For her first story, Laura travelled no further than the window of her apartment in a former glove factory in Manhattan. From there she saw one day outside that a pigeon had died, and was lying prone. Another pigeon, maybe its mate, flew down to perch on its body, and began kneading it with its feet. This continued for hours, as if it was trying to resuscitate the dead bird – an image that somehow remained with me long after the rest of the tale was told. Eventually the pigeon’s body decomposed, and the rain and wind took the remains away. But there in its place a Dove’s egg appeared…
After a improvised seemingly part pigeon, part human song from Katherine, another short tale followed from Laura of an Ostrich killed by a hunter. From one feather with a drop of blood on it, it returned to life and returned to the nests where the mothers laid their eggs. We were being transported into a world where life and death, humans and animals seemed to merge and emerge, one from the other, mysteriously conjured up by Katherine’s vocalisation.
Her third and main story, Laura explained, came from the Lenape people who, long before the white man came, used to live on the land her window now looks out on. Below her was once a trail created by those same indigenous people. Today it is known as Broadway. This story came from a book of folklore among a pile of others she’d rescued from a local school who were having some sort of clear out. A story of a young chief, beloved of his people, a great leader and hunter who respected the animals he hunted. One day when he himself was attacked and left to die, the animals found him, and restored him to life. But, as Laura explained, some parts of a story you can’t tell, they are not our story to tell. Suffice to say, as a result, the location of a Great Medicine Lodge in that part of the world remains a secret to this day. But the message was clear: love the animals and regard them as our family. If they leave, there will be no medicine.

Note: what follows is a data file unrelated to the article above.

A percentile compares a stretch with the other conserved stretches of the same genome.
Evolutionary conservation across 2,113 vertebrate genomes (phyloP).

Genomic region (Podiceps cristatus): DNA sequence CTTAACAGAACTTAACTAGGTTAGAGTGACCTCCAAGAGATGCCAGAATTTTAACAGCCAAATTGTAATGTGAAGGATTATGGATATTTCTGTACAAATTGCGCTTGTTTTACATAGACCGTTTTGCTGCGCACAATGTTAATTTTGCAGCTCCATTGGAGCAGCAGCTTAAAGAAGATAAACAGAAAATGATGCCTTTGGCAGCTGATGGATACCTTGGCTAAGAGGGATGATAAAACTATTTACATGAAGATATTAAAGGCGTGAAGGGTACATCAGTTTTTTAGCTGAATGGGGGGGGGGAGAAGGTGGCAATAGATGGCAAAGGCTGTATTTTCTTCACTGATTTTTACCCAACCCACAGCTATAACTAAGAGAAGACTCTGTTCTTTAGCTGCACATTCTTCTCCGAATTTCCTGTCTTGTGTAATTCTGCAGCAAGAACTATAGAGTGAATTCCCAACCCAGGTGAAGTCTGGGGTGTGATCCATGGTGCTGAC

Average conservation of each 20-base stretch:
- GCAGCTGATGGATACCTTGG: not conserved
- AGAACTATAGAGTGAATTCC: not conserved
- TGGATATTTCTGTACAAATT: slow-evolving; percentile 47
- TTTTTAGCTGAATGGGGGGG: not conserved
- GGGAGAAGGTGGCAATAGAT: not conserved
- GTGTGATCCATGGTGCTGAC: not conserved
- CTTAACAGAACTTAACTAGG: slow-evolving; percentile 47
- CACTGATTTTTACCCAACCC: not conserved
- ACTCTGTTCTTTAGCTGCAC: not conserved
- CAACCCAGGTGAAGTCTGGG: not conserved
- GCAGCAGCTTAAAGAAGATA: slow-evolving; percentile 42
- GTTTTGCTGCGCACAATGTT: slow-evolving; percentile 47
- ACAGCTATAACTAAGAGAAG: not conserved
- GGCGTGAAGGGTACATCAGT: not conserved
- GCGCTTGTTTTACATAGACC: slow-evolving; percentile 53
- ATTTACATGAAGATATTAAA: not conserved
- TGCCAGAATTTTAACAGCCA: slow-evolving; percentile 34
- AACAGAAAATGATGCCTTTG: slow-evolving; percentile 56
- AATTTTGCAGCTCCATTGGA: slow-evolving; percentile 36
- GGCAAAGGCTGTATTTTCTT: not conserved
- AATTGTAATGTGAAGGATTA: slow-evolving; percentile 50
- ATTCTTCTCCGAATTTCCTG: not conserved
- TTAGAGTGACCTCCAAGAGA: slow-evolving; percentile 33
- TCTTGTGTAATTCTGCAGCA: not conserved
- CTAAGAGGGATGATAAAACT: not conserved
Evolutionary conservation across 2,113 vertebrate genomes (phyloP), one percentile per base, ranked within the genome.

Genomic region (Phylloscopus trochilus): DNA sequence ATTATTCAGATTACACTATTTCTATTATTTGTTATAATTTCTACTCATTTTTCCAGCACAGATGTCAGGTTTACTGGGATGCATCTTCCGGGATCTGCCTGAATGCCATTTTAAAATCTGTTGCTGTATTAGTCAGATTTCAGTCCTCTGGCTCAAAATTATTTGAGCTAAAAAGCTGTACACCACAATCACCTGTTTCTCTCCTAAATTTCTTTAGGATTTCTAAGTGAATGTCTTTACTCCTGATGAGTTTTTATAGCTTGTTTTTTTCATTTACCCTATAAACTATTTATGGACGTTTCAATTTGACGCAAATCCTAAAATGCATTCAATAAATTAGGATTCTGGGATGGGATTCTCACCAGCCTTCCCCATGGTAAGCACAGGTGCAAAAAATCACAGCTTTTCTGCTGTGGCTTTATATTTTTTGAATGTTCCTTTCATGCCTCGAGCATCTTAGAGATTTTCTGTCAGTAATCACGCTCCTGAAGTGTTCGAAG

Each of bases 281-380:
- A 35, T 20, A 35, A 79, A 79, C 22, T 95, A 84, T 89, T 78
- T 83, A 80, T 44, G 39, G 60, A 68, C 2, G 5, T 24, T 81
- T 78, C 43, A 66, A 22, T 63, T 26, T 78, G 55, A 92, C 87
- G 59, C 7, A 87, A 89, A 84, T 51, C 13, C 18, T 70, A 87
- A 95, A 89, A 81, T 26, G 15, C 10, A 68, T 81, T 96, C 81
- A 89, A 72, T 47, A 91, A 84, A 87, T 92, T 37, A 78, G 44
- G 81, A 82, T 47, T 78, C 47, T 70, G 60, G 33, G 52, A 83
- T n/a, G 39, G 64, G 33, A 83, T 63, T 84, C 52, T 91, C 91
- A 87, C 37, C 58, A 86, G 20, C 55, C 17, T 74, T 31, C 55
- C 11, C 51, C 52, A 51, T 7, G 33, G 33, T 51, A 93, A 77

Again Katherine rose with a song, a human sound, pre-verbal – deep, reverberating, a conduit from the earth.
For her final tale Laura told a Hindu story of a woman who stole an egg that a Dove had placed in the hollow of a tree, that especially delighted our two younger listeners! A little like the old woman in the song who swallowed a fly (spoiler alert – she doesn’t die in this one!) she is eventually persuaded to return the Dove’s egg and put it back in the tree, and we are back at the beginning again.
Laura mixed stories of her own modern life with the ancient pre-colonial origins of others. In her telling, it was as if she was clearing away the debris, leaving us with just the bare bones. The veil between us and our stories became thinner, and the spirit of the earth was summoned. Katherine’s improvisation helped further clear the smoke of culture, and in the deep root of her song, we could sense the being of being human.
With these wise words, Laura left us: “We need to regenerate the spirit of knowing inside ourselves before it’s too late. That becomes a source of justice, and laughter.”
We hope she will be back.